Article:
Without question, Moos did an excellent job of overseeing its 29 drafts (it truly is a superior speech), but it was at root the doing of a man — a four-star general who led the likes of De Gaulle, Montgomery and Patton, for heaven sakes — who somehow came to be belittled by some.

A liberally disposed political scientist by the name of Fred I. Greenstein, to his great scholarly and against-the-grain credit, examined such doubts about Eisenhower’s wherewithal for the job in a terrific book first released in 1982, “The Hidden-Hand Presidency.”

“I arrived at the Eisenhower Library in Abilene, Kansas,” Greenstein allows right at the start, “expecting to find documentary evidence of the working arrangements of a figurehead chief executive.”

A ‘shock of nonrecognition’
But the Princeton professor had “barely begun examining the recently opened files” when he “experienced a shock of nonrecognition,” as the Eisenhower revealed “could scarcely have been less like the Eisenhower who spawned the pre-Beltway Washington joke that, while it would be terrible if Eisenhower died and Vice-President Nixon became president, it would be worse if White House Chief of Staff Sherman Adams died and Eisenhower became president.”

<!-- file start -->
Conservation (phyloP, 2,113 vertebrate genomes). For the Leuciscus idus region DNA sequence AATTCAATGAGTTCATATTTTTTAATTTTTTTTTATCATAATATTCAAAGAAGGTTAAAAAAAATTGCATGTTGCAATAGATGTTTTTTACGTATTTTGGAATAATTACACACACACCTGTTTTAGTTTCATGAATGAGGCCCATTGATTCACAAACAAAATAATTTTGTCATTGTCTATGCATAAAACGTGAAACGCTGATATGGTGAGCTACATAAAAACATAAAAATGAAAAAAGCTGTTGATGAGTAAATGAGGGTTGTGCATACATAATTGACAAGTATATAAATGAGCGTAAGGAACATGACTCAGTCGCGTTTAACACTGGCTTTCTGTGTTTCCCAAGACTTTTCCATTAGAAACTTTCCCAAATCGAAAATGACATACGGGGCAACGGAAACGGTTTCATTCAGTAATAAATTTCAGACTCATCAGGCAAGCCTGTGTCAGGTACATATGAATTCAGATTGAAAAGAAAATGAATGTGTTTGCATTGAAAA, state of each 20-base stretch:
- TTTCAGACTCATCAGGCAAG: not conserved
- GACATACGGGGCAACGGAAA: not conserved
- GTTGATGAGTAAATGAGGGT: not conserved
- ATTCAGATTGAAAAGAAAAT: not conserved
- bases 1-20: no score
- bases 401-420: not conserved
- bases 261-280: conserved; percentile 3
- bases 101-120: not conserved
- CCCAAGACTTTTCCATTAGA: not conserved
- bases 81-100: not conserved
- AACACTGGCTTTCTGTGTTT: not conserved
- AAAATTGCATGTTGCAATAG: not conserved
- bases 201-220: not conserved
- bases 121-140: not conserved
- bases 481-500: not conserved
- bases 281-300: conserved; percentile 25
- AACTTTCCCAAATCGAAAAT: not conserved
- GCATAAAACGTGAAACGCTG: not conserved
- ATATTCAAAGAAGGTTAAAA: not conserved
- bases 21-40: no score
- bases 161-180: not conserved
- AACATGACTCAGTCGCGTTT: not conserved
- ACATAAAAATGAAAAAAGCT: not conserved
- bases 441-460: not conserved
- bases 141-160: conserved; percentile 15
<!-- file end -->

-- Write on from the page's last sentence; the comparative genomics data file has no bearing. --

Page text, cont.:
And even better, in the very next line: “The Eisenhower of Mrs. Whitman’s files was president — he, not Sherman Adams, and not Secretary of State John Foster Dulles, was the engine force of the Eisenhower presidency.” Ann Whitman was the president’s personal secretary, and her files included Ike’s most confidential correspondence, private diary, and the like, including (in interesting foreshadowing) “transcripts of secret recordings of his one-to-one meetings with other high officials.”

Which brings us to a third and final point; or more precisely, it leads us to one of Eisenhower’s 10 successors. See if you can guess who.

As with Ike, many folks, particularly on the left, thought he was overmatched; in over his head as the nation’s chief executive. Yet then, again, they really didn’t think he was in charge anyway, but was rather somewhat of a clay puppet molded and choreographed by senior staff. And when it came to ideas, they assumed he didn’t think very deeply, or read very much, or was particularly equipped to string together more than a few fluent lines at a time. Remind anyone of the man from California who did as much as anyone to win the Cold War less than 30 years later without firing a single big shot and who also left hundreds of pages of acute observations in his presidential diaries?

Greenstein’s book came out 21years after Eisenhower left office. What might be described as similarly revisionist history — which is to say more accurate and respectful chronicling and analysis — of Ronald Reagan’s presidency started emerging more quickly than that after he left the White House. This is all to the good. But why (I have my suspicions) were these two leaders so frequently and radically misjudged by so many key observers in the first place?   
Mitch Pearlstein is founder and president of the Center of the American Experiment in Minneapolis.